Figure 15. Loss in ductility in a smooth section tensile specimen as a notch is introduced. Stress at the onset of yield is increased, fracture stress increases, ductility decreases, and work to cause fracture decreases (area under curve).

Failure Induced by Compressive Loading 29

carburizing, and nitriding. Splines, gears, and shafting are typical examples of surface-treated components. Inadvertent variations in material strength may occur for example by decarburization of steels during heat treatment. Whether decarburization degrades the load-carrying capability of the material in turn depends upon the type of loading and the internal stresses that are created by the loads. Axial loading of a slightly decarburized material (for example, 10 mils, or 250 m, on a 0.5 in., or 12.7 mm, diam shaft) does not cause significant degradation in load-carrying capability in axial loading relative to that caused by bending or torsional loads. At first impression, failure would seem to be less likely in compression. Because the load-bearing cross section increases during deformation, necking cannot occur in ductile materials. Also, it is difficult to imagine crack propagation on a plane subjected to a compressive stress because the stress will close the crack. Compressive loading can cause secondary tensile stresses in the material, and it is these stresses that may cause crack propagation and fracture. Possible failure modes then include distortion that may result in buckling as well as fracture. Excessive deformation may occur due to the same factors cited in the case of tensile loadingtoo low a yield strength, too low a modulus, too small a section size (stable deformation). However, a new failure mode identified as buckling, which is an unstable deformation process, can also occur. Ductile fracture may occur in three different ways: (1) by nonuniform deformation through the height of the component and crack initiation at the surface on a hoop plane, (2) line loading crack growth and/or initiation and growth at the centerline, and (3) by shear band formation. Brittle fracture can occur on a plane of maximum shear stress and on a plane of maximum tensile stress. Each of these failure conditions is discussed in the following section. Small Height-to-Diameter Ratio. An important variable in controlling which of the failure modes described previously operates is the height-todiameter ratio of the component. Assume for the moment that the load is distributed uniformly across the cross section, say by the platen shown in Figure 16, and that the height-to-diameter ratio is small (say less than 2). Also assume that the material is inherently ductile. Because the material wants to expand perpendicular to the load, there is friction between the platen and component. This friction can restrict material adjacent to the platen from moving laterally, and it often results in bulging of the specimen at half height. If the material bulges at half height, the increased circumferential strain in this region creates an internal normal stress on circumferential planes that is largest at the outside diameter. Horizontal sectioning of the specimen reveals cracking on the hoop planes, and these cracks may be visible on the external surface depending upon their size and the roughness of the surface (Figure 16). The cracks start at the outside surface and grow inward as the load is increased. Increased surface roughness and/or draw marks from previous working increase the likelihood of this cracking mechanism. Cracking may also initiate near the centerline of the component in two cases (Figure 17). (1) Some fabrication processes create centerline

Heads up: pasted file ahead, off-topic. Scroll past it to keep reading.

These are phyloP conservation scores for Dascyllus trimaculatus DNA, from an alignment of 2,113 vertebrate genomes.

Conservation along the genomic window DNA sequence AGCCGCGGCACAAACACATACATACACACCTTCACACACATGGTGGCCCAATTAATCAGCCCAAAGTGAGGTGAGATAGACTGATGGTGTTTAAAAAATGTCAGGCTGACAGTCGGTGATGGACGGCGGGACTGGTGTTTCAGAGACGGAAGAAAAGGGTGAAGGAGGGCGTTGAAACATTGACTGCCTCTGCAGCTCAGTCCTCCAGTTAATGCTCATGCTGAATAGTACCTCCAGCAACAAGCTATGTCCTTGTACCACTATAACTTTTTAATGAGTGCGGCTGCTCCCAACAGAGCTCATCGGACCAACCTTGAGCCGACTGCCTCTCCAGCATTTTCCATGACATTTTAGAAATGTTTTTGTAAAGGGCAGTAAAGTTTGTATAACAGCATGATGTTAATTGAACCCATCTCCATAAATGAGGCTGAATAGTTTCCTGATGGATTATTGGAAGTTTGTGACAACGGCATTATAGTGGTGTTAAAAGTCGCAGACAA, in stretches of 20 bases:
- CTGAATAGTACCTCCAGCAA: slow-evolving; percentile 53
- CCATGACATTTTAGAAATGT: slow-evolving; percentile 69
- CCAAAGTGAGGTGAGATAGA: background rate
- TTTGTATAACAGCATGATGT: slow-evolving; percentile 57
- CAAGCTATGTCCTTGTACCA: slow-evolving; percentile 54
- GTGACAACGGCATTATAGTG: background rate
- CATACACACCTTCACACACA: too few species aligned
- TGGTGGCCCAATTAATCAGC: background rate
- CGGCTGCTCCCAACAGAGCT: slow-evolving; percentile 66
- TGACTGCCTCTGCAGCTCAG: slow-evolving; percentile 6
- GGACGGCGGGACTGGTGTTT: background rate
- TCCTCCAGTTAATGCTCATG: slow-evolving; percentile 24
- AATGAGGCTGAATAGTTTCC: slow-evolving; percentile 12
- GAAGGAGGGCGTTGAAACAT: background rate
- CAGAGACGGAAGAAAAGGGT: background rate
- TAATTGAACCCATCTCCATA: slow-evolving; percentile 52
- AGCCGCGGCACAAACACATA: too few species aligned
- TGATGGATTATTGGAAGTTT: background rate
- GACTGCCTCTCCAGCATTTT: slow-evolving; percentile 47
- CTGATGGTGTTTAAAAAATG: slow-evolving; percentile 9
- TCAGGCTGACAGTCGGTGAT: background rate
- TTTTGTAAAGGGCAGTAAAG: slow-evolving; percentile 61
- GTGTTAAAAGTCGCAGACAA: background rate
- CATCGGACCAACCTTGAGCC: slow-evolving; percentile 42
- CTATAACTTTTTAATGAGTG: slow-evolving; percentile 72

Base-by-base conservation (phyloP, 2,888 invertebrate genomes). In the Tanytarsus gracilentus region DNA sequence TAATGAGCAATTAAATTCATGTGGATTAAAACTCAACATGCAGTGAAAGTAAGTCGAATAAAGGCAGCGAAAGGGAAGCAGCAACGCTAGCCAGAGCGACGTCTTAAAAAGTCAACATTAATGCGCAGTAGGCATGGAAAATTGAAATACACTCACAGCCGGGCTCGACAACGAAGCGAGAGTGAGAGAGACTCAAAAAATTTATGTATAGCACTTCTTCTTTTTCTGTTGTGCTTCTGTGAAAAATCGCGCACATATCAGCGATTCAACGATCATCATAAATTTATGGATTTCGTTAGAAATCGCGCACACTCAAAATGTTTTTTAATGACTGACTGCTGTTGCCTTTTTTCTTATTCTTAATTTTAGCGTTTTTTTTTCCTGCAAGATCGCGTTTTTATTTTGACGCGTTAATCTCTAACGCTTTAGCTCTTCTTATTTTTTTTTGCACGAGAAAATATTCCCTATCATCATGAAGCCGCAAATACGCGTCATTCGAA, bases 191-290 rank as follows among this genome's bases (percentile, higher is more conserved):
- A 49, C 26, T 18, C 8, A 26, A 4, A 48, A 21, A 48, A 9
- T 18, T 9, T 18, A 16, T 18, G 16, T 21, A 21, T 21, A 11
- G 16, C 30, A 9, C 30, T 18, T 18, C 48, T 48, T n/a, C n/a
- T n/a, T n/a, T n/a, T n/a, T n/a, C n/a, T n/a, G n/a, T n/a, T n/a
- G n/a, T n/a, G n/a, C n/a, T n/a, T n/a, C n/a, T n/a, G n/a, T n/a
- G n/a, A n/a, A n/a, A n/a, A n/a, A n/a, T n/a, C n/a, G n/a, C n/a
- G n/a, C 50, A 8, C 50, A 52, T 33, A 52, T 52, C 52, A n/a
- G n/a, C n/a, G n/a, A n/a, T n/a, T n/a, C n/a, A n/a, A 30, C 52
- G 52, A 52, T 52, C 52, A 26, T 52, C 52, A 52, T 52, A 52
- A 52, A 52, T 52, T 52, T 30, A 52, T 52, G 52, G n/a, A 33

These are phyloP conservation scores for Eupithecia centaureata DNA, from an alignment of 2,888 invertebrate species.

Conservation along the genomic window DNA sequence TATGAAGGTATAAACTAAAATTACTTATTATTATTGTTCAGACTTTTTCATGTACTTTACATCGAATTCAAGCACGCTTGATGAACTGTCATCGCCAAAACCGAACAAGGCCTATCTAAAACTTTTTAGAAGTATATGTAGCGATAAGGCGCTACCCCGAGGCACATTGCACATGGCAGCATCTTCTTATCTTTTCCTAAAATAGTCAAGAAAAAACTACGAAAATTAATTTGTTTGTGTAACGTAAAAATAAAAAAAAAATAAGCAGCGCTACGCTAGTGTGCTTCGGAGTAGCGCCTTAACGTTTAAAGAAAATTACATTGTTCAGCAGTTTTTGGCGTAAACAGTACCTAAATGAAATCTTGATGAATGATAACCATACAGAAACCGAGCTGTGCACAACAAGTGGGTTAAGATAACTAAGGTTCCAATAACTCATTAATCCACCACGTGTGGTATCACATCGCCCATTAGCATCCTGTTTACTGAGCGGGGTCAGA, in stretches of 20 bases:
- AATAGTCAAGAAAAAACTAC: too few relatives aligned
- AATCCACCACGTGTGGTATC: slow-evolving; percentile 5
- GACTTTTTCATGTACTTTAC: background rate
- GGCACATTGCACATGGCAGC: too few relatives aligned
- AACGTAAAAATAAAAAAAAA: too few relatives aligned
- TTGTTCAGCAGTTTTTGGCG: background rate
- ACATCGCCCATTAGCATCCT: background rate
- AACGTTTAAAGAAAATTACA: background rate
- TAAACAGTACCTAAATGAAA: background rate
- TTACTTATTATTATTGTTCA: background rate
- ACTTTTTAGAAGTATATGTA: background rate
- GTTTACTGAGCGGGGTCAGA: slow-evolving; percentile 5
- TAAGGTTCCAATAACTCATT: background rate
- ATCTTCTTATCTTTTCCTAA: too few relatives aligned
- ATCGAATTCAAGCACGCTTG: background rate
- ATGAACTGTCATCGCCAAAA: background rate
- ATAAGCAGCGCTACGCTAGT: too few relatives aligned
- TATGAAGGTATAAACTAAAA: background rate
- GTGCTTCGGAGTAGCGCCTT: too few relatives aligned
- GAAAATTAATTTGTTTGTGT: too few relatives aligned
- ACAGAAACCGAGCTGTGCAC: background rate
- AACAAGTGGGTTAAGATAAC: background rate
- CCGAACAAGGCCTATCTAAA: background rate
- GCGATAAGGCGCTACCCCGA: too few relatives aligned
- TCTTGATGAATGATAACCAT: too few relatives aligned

Failure Induced by Compressive Loading


Stable Deformation and Unstable Deformation (Buckling)

Height-to-Diameter Effects

30 Types of Failure and Stress

Figure 16. Compression of a plate. Friction forces (F), which increase as the compressive force P increases, at the platen/specimen interface cause restricted lateral flow near the platen, but no restriction away from the platen. Bulging at midheight causes circumferential strain in the bulge. Cracking can occur in the bulged area. The cracks start at the surface on the circumferential planes and grow inward as height reduction increases. imperfections, for example swaging (Figure 18) and forging. As the material is compressed during forging, it tries to expand laterally, and crack growth may initiate at the centerline defect, growing vertically in the figure. (2) Even in the absence of a pre-existing centerline defect, crack initiation can occur along the centerline and spread vertically for line loading. This becomes more likely as the ductility of the material is decreased. Brittle fracture in compression can occur in two ways: (1) vertical splitting along the centerline as indicated previously and (2) on a plane of maximum shear stress that is at 45 to the applied load. The latter is a common fracture mode for cast irons. If a small height-to-diameter ductile specimen is loaded in compression to some fairly large permanent reduction and then sectioned and macroetched, there is evidence that strain has concentrated along (shear) bands in the material (Figure 19). Sectioning after further compression shows that crack initiation can occur at two locations: at the componentplaten interface or at the intersection of two shear bands. Large Height-to-Diameter Ratio. When components are tall with respect to their diameter, friction forces are minimized. Additionally, it is